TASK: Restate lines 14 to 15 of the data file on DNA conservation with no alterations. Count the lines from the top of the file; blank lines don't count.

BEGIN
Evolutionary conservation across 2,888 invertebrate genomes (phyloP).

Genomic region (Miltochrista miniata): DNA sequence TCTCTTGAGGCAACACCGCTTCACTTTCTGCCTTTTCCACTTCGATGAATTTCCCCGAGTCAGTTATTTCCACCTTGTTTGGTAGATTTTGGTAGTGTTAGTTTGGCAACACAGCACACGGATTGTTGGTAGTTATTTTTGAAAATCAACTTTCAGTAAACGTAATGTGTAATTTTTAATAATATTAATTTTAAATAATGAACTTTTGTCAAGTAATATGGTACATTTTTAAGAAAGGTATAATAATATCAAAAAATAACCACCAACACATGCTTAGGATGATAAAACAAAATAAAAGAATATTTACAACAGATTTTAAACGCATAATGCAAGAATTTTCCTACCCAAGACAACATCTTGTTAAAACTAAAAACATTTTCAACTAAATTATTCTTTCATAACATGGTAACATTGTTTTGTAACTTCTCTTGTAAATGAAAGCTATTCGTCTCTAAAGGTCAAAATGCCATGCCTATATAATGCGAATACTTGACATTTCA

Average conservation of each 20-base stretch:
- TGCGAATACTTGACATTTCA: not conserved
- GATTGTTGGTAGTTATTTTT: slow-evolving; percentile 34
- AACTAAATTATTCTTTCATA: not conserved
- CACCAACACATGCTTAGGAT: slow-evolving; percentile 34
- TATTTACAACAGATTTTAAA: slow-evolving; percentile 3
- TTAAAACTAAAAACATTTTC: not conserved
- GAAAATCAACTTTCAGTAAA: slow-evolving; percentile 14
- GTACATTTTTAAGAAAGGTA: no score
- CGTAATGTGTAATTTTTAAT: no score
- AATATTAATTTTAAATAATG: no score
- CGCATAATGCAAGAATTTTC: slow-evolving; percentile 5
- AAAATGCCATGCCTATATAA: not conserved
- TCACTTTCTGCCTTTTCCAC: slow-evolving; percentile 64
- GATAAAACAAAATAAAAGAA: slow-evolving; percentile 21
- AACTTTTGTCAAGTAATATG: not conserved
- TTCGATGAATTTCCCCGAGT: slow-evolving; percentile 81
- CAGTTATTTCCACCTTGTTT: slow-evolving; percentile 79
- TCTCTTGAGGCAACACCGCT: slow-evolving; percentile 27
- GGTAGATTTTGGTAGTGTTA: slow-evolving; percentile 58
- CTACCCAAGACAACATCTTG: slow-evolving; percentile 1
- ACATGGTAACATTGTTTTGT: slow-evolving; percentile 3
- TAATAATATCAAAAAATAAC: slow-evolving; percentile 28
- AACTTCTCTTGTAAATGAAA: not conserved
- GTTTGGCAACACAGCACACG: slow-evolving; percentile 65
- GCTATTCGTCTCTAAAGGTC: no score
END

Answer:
- CGCATAATGCAAGAATTTTC: slow-evolving; percentile 5
- AAAATGCCATGCCTATATAA: not conserved